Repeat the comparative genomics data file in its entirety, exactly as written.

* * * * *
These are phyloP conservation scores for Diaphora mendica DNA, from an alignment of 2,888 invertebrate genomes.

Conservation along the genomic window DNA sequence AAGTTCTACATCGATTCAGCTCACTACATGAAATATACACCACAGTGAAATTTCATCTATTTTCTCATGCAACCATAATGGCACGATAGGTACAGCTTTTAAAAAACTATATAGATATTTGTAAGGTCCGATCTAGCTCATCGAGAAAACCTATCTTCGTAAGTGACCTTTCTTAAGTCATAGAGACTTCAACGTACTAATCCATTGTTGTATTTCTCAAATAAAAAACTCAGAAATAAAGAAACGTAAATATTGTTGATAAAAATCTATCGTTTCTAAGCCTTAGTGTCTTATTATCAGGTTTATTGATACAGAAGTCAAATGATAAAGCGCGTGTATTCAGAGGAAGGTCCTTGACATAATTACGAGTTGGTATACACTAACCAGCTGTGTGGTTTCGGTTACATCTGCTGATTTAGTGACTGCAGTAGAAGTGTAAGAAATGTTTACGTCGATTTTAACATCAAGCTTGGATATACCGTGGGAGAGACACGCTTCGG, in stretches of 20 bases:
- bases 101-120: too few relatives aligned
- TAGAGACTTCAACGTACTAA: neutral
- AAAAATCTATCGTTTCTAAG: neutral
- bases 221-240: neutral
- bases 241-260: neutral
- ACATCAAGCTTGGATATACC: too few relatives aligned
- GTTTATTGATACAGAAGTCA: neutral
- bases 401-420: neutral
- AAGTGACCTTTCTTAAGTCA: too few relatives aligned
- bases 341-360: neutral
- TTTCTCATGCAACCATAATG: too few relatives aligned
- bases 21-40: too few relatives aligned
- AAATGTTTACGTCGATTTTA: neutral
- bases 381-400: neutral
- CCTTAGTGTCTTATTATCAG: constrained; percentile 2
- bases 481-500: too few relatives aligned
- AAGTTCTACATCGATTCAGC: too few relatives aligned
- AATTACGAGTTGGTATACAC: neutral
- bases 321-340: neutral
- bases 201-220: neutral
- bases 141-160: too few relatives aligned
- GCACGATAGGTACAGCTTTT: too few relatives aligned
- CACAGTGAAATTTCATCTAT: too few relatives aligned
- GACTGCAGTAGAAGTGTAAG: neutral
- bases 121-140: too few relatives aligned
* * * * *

These are phyloP conservation scores for Diaphora mendica DNA, from an alignment of 2,888 invertebrate genomes.

Conservation along the genomic window DNA sequence AAGTTCTACATCGATTCAGCTCACTACATGAAATATACACCACAGTGAAATTTCATCTATTTTCTCATGCAACCATAATGGCACGATAGGTACAGCTTTTAAAAAACTATATAGATATTTGTAAGGTCCGATCTAGCTCATCGAGAAAACCTATCTTCGTAAGTGACCTTTCTTAAGTCATAGAGACTTCAACGTACTAATCCATTGTTGTATTTCTCAAATAAAAAACTCAGAAATAAAGAAACGTAAATATTGTTGATAAAAATCTATCGTTTCTAAGCCTTAGTGTCTTATTATCAGGTTTATTGATACAGAAGTCAAATGATAAAGCGCGTGTATTCAGAGGAAGGTCCTTGACATAATTACGAGTTGGTATACACTAACCAGCTGTGTGGTTTCGGTTACATCTGCTGATTTAGTGACTGCAGTAGAAGTGTAAGAAATGTTTACGTCGATTTTAACATCAAGCTTGGATATACCGTGGGAGAGACACGCTTCGG, in stretches of 20 bases:
- bases 101-120: too few relatives aligned
- TAGAGACTTCAACGTACTAA: neutral
- AAAAATCTATCGTTTCTAAG: neutral
- bases 221-240: neutral
- bases 241-260: neutral
- ACATCAAGCTTGGATATACC: too few relatives aligned
- GTTTATTGATACAGAAGTCA: neutral
- bases 401-420: neutral
- AAGTGACCTTTCTTAAGTCA: too few relatives aligned
- bases 341-360: neutral
- TTTCTCATGCAACCATAATG: too few relatives aligned
- bases 21-40: too few relatives aligned
- AAATGTTTACGTCGATTTTA: neutral
- bases 381-400: neutral
- CCTTAGTGTCTTATTATCAG: constrained; percentile 2
- bases 481-500: too few relatives aligned
- AAGTTCTACATCGATTCAGC: too few relatives aligned
- AATTACGAGTTGGTATACAC: neutral
- bases 321-340: neutral
- bases 201-220: neutral
- bases 141-160: too few relatives aligned
- GCACGATAGGTACAGCTTTT: too few relatives aligned
- CACAGTGAAATTTCATCTAT: too few relatives aligned
- GACTGCAGTAGAAGTGTAAG: neutral
- bases 121-140: too few relatives aligned